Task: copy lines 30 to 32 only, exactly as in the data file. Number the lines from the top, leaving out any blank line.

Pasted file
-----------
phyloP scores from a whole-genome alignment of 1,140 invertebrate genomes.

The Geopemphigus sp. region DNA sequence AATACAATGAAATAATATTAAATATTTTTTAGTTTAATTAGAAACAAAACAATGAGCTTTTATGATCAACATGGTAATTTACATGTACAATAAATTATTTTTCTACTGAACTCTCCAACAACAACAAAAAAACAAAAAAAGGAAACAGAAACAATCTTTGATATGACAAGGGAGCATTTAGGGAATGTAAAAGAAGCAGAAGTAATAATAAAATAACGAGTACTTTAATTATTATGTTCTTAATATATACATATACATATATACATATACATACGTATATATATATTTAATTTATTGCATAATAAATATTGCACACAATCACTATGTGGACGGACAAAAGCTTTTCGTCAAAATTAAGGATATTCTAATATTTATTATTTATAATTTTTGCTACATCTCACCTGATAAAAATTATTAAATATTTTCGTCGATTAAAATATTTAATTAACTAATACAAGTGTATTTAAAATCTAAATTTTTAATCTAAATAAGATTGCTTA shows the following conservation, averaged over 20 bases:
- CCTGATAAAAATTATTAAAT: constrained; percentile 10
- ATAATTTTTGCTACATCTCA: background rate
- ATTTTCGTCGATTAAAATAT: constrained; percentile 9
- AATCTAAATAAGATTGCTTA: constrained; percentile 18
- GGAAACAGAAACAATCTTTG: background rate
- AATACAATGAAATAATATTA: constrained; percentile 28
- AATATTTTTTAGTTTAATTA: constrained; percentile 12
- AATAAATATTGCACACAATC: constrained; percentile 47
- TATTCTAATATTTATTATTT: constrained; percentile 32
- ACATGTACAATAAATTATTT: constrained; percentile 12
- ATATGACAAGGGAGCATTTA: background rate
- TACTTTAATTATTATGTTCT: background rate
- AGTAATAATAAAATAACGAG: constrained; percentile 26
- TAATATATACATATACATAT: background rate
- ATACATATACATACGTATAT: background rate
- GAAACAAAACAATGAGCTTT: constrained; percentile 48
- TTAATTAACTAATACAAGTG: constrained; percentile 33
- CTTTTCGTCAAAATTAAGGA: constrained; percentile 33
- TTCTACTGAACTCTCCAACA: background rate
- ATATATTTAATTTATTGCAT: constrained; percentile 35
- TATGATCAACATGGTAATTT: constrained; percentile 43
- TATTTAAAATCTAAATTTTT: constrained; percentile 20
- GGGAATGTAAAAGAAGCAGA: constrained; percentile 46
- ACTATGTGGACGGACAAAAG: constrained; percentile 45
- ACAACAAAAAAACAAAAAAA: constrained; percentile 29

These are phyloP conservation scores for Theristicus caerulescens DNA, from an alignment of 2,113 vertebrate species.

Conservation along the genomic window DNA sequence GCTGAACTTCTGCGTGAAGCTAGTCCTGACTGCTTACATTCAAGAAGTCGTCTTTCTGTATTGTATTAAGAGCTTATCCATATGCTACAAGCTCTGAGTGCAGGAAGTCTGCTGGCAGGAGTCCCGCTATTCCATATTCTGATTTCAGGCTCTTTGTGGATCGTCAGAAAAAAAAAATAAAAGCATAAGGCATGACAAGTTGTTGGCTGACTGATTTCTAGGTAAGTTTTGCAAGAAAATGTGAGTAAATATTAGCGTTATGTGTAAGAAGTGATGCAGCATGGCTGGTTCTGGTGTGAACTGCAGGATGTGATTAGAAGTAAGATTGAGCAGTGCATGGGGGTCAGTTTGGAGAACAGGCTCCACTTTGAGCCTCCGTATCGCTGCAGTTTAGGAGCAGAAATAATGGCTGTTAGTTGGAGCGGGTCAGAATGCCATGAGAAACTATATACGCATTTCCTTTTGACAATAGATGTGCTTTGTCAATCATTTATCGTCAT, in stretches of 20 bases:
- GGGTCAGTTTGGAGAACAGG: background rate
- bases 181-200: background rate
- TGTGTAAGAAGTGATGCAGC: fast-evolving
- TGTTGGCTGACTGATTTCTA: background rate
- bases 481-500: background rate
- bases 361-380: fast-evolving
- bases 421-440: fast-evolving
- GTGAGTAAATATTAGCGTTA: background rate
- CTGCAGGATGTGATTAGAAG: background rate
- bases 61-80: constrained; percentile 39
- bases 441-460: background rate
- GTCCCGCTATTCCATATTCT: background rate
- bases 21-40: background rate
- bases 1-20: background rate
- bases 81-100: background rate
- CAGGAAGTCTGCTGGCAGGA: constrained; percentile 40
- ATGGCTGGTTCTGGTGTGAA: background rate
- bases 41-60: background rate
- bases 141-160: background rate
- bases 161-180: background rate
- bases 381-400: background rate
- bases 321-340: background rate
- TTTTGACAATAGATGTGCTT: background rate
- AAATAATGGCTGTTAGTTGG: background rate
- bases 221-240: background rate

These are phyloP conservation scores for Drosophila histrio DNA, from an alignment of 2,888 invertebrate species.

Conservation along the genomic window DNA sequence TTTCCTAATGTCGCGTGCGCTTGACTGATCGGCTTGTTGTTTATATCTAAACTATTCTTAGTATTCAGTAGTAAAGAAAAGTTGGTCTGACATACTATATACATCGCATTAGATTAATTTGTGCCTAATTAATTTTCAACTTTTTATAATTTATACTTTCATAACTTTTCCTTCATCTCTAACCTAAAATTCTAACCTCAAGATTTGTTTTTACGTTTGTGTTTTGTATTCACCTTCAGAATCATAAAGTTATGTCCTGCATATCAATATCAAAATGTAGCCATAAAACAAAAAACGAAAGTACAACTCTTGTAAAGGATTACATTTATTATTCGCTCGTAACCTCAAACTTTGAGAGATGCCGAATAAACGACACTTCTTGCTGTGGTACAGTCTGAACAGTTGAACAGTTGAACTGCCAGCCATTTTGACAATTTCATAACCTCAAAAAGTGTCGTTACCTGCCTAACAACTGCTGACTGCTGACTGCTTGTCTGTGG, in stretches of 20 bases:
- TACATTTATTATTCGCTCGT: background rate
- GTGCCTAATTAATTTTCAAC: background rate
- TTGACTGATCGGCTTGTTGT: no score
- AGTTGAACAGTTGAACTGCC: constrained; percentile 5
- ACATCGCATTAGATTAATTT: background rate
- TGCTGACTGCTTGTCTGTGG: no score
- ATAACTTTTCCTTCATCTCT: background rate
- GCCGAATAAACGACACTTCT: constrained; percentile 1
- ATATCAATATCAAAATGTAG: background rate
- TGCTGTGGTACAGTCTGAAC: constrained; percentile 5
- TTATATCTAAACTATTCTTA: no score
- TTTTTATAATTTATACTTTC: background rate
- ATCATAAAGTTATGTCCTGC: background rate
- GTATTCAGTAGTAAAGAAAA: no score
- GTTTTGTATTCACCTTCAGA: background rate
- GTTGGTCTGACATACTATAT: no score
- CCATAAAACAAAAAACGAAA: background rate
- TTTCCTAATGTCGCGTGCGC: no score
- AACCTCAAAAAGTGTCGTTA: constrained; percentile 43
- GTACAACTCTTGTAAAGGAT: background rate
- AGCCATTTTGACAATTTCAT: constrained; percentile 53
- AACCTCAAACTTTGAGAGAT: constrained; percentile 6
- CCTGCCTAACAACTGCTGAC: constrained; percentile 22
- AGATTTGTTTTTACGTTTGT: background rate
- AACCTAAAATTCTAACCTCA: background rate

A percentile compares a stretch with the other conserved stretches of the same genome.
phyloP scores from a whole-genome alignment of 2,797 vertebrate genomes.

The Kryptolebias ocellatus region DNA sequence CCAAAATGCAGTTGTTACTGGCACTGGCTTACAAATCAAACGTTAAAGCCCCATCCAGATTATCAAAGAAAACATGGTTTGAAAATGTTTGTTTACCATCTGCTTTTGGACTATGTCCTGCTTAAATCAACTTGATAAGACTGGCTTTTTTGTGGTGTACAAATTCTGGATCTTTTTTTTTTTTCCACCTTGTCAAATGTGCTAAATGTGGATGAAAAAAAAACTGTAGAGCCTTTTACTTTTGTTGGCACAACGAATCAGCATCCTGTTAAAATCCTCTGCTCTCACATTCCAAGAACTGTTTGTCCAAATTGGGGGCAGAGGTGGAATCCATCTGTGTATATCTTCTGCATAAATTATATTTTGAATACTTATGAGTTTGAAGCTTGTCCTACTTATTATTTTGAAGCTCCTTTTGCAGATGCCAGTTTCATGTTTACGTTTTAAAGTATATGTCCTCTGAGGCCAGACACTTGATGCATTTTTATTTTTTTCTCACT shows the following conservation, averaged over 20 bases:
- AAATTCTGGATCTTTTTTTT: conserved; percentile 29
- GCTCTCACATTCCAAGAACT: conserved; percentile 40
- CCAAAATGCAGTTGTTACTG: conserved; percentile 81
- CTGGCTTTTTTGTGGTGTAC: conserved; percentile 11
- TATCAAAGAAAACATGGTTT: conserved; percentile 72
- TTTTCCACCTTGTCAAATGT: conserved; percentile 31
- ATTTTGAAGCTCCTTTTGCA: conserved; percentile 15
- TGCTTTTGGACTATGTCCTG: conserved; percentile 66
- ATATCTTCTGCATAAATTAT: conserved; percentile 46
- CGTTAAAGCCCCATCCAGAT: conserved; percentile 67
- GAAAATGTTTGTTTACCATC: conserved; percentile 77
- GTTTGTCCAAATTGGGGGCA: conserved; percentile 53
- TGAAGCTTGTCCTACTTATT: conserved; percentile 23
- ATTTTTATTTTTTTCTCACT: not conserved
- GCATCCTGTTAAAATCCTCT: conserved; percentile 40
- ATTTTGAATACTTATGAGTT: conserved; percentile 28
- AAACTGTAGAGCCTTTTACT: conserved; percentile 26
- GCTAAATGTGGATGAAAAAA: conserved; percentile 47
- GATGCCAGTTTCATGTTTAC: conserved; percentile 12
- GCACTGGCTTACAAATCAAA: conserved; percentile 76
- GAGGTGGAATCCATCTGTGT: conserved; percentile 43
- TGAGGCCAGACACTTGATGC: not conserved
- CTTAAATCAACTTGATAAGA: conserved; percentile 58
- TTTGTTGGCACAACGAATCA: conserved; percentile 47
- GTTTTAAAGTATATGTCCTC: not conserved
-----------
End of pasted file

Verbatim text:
- GGGTCAGTTTGGAGAACAGG: background rate
- bases 181-200: background rate
- TGTGTAAGAAGTGATGCAGC: fast-evolving